and . Then var[log(LAR)] may be estimated by
where V is the estimated variance-covariance matrix of , which is available as a component of the output from the computer program used to estimate the risk models. The standard error of the log of estimated LAR is the square root of the estimate of this variance. A 95% confidence interval for log (LAR) is obtained as the estimate of log (LAR) plus and minus 1.96 times the standard error, and the confidence interval for LAR is obtained by taking the antilogarithm of these end points.
The LAR based on absolute risk transport is
The issues and computations involve only slight modifications of what has been described above. For scenarios that involve a weighted average of different ages at exposure and for relative and absolute risk models for leukemia, which involve quadratic-in-dose terms and different modifiers including interactions, the computations differ but the ideas behind the delta method calculations are the same as above.
The confidence intervals in Tables 12-5A and 12-5B for risks of cancer incidence and mortality at specific sites were based on the same procedure as above, but without accounting for the uncertainty in γ and η, since, with a few exceptions, these quantities were fixed at their values estimated from all solid cancers combined (although the values of γ and η used in site-specific models were compatible with data for each site, the fixed values cannot be considered unbiased estimates of the correct values). For most sites, uncertainty in the estimated coefficient of dose (β) is quite large and is expected to dominate the uncertainty in the estimated LAR.
A single estimate of LAR is obtained from estimates based on ERR and EAR transport models as a combination on the log scale: log (LAR) = [p (log (LARERR) + (1 − p) log (LAREAR)], where LARERR and LAREAR are the estimates based on ERR and EAR transport, respectively, and p is a number between 0 and 1, reflecting the relative strength of belief in the two transport models. For most cancers, a value of .7 was taken for p. Exceptions were lung cancer, where p = .3, and thyroid cancer, where only an ERR model developed from data on Caucasian women was available. A further adjustment to the single estimate of LAR, due to the presumed curvature in the dose-response, is obtained by dividing this combined estimate by the presumed DDREF. A value of 1.5 was used for DDREF, which is an estimate of the median of the Bayesian posterior probability distribution for DDREF, as discussed in the chapter.
The uncertainty analysis here arrives at an approximate variance for log (LAR), emanating from the individual variances in LARERR and LAREAR (sampling variability from the LSS risk model estimation, as discussed above), p (uncertainty in the knowledge of whether absolute risk or excess risk is transportable from Japanese A-bomb survivors to the U.S. population), and DDREF (uncertainty in estimating dose-response curvature from animal studies and uncertainty with which the animal curvature applies to humans).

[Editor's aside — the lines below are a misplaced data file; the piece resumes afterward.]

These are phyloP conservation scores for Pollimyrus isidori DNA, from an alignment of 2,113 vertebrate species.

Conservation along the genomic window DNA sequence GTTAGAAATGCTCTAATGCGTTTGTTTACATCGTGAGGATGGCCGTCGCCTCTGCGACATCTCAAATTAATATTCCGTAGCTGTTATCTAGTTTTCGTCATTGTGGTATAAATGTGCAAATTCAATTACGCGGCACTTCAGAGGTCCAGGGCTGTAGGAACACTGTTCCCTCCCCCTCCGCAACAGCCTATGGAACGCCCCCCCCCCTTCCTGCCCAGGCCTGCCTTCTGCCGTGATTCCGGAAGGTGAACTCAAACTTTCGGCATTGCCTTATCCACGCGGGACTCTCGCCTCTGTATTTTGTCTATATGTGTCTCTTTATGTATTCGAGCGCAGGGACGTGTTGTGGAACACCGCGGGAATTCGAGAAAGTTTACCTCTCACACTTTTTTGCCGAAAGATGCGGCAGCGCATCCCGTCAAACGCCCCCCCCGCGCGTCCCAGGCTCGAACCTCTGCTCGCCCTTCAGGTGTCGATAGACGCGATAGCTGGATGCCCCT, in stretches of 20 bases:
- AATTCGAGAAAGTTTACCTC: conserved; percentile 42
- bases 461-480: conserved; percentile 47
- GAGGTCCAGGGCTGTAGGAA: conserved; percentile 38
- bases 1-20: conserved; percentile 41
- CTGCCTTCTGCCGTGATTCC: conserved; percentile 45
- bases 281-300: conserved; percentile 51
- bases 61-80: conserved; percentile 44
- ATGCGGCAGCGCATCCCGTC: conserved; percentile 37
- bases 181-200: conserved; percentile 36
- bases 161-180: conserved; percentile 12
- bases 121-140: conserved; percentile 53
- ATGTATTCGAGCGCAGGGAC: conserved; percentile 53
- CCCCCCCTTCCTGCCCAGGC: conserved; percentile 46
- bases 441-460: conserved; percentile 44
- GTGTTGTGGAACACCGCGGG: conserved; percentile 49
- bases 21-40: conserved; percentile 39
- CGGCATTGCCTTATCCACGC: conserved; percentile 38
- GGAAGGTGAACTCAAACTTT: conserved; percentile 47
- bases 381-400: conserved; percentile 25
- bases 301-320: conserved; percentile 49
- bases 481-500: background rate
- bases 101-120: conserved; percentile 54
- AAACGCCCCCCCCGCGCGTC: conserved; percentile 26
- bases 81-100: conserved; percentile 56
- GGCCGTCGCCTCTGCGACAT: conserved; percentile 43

To accomplish this, the model above is written more formally as depending on four sets of unknown quantities: θR, the parameters in the relevant ERR model; θA, the parameters in the EAR model; IR, an indicator variable that takes on the value 1 if the ERR model is the correct one for transport and 0 if the EAR model is the correct one; and θDDREF, the unknown DDREF. The LAR associated with an acute radiation dose D at age e may be written as
where LARR(e, D; θR) and LARA(e, D; θA) are the LARs based on EAR and ERR transport, prior to DDREF adjustment, and θDDREF is the correct DDREF value. Notice that if the ERR model is the correct one for transport, then IR is 0 and the LAR expression above reduces to LARA(e, D; θA / θDDREF. Similarly, if the relative risk model is the correct one for transport, then the LAR expression reduces to the excess relative risk LAR with DDREF adjustment.
The estimated LAR can be expressed by the same formula, but with the known parameters replaced by their estimators: , where and are parameter estimates for the ERR and EAR models; is the (subjective) probability that the relative risk model is the correct one for transport; and is the (subjective) estimate of DDREF. Every quantity with a “hat” on it is an uncertain estimator and has a variance associated with it. The variance in the estimated LAR, consequently, is that which is propagated by the variances of these estimators.
Statistically, it is best to consider this propagation on the log scale:
With the simplifying approximation that the “hats” can be dropped from and in the middle term and the assumption that the uncertainties due to risk model estimation, subjective assessment of DDREF, and subjective as-